If you’d like to urge your Senators to support the FDA Food Safety Modernization Act and Senator Feinstein’s amendment to ban BPA in baby bottles and other children’s products, you may send them an email.

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Photo via nerissa’s ring on Flickr

Cross-posted on BlogHer

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National Healthy Schools Day – April 27

National Healthy Schools Day – What you can do to make sure no child’s health is left behind

A Guest Post by Janelle Sorensen

When my husband and I first toured schools to find the one we wanted to enroll our daughter in, I’m sure I was silently voted one of the strangest parents ever. Why do I feel I was secretly endowed with this title? Because every room and hallway we were taken through, I sniffed. A lot. And, according to my husband, I wasn’t terribly discreet.

I didn’t have a cold or postnasal drip. And, I’m not part bloodhound. I was simply concerned about the indoor air quality. My daughter was (and still is) prone to respiratory illnesses and I wanted to be sure the school she would be attending would support and protect her growing lungs (in addition to her brain). For many air quality issues, your nose knows, so I was using the easiest tool I had to gauge how healthy the environment was.

While air quality is a significant issue in schools (the Environmental Protection Agency estimates that at least half of our nation’s 120,000 schools have problems), parents are also increasingly concerned about other school health issues like nutrition and the use of toxic pesticides. Many schools are making the switch to healthier and more sustainable practices like green cleaning, least toxic pest management, and even school gardening. What they’re finding is that greening their school improves the health and performance of students and personnel, saves money (from using less energy, buying fewer products, and having fewer worker injuries among other things), and also helps protect the planet. It’s truly win, win, win.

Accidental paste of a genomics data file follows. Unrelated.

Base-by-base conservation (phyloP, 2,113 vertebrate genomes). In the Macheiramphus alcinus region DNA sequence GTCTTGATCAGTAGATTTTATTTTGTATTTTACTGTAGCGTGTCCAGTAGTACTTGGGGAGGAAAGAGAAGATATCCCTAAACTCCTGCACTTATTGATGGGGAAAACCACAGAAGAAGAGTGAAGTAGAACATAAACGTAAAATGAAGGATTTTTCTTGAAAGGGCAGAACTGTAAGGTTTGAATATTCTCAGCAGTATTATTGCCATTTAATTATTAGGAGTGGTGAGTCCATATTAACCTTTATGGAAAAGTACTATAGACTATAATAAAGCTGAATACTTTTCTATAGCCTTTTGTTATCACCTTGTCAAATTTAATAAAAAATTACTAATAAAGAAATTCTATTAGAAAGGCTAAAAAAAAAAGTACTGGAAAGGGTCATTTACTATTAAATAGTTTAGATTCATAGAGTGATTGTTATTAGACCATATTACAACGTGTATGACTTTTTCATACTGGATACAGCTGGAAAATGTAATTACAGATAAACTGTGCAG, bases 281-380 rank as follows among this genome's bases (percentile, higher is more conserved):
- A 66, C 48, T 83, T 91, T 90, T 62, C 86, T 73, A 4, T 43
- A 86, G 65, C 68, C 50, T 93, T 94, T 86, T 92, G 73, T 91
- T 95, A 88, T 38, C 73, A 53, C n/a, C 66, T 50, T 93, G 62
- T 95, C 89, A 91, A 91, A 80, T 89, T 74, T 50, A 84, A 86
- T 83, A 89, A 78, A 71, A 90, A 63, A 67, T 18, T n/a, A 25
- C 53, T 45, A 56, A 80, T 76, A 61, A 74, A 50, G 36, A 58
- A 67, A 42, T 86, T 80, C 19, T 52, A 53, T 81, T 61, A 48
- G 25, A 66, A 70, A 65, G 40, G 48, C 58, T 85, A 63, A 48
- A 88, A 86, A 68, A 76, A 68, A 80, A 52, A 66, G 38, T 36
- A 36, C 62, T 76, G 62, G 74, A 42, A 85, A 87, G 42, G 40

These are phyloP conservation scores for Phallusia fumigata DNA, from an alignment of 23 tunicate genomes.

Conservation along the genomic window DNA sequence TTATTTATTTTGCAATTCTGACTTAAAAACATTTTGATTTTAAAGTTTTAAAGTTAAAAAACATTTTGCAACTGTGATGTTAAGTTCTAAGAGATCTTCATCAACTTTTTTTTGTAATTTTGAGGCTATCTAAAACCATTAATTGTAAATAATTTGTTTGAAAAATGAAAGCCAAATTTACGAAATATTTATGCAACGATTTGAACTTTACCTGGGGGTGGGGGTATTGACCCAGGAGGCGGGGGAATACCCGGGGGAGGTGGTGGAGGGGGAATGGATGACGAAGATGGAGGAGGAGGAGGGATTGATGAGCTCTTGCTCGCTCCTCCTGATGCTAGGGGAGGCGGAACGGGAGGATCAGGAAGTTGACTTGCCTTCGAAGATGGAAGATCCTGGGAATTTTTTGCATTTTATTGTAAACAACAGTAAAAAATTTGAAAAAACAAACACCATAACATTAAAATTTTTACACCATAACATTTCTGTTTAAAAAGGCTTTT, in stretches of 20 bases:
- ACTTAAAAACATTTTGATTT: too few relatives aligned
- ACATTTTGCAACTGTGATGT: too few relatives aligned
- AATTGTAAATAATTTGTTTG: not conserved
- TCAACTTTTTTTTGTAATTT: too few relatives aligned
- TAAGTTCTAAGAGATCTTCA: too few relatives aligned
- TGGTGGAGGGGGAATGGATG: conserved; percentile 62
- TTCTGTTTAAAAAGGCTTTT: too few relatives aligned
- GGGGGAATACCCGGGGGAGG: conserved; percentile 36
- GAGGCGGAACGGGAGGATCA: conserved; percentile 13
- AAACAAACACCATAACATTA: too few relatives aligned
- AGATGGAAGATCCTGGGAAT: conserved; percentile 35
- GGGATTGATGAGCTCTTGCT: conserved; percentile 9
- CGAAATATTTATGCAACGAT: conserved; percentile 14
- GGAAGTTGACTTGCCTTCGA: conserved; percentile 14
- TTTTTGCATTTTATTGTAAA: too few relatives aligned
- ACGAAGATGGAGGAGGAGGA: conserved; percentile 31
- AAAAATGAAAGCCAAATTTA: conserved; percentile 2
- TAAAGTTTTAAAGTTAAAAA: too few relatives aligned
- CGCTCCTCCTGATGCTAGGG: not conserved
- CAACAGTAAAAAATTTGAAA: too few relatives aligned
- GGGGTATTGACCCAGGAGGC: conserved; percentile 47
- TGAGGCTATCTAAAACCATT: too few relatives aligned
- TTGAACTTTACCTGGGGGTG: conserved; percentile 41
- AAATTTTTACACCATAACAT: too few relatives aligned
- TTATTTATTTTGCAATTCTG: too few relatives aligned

To highlight the issue, the Healthy Schools Network (http://www.healthyschools.org/index.html) coordinates National Healthy Schools Day. (http://www.nationalhealthyschoolsday.org/) This year, over three dozen events will be held across the country (and more in Canada) on April 27th to promote and celebrate healthy school environments.

What can you do? Healthy Schools Network recommends simple activities such as:

You can also help support the efforts of states trying to pass policies requiring schools to use safer cleaners. (Or, initiate your own effort!) There are good bills pending in Connecticut, Minnesota, California, Massachusetts, and Oregon. According to Claire Barnett, Executive Director of the Healthy Schools Network, the key pieces to promote on green cleaning in schools are:

  • Not being fooled by ‘green washing’ claims—commercial products must be third-party certified as green (to verify claims);
  • Understanding that green products are cost-neutral and they work; and,
  • Learning that “Clean doesn’t have an odor.”

She encourages parents and personnel to tune into one of the archived webinars on green cleaning (like the first module for general audiences) at www.cleaningforhealthyschools.org.

The fact of the matter is that whether you’re concerned about the quality of food, cleaning chemicals, recycling, or energy use – schools need our help and support. Instead of complaining about what’s wrong, it’s time to help do what’s right – for our children, our schools, and our planet.

What are you going to do? There are so many ideas and resources. Find your passion and get active on April 27th – National Healthy Schools Day.

Additional Resources:

Janelle Sorensen is the Senior Writer and Health Consultant for Healthy Child Healthy World (www.healthychild.org). You can also find her on Twitter as @greenandhealthy.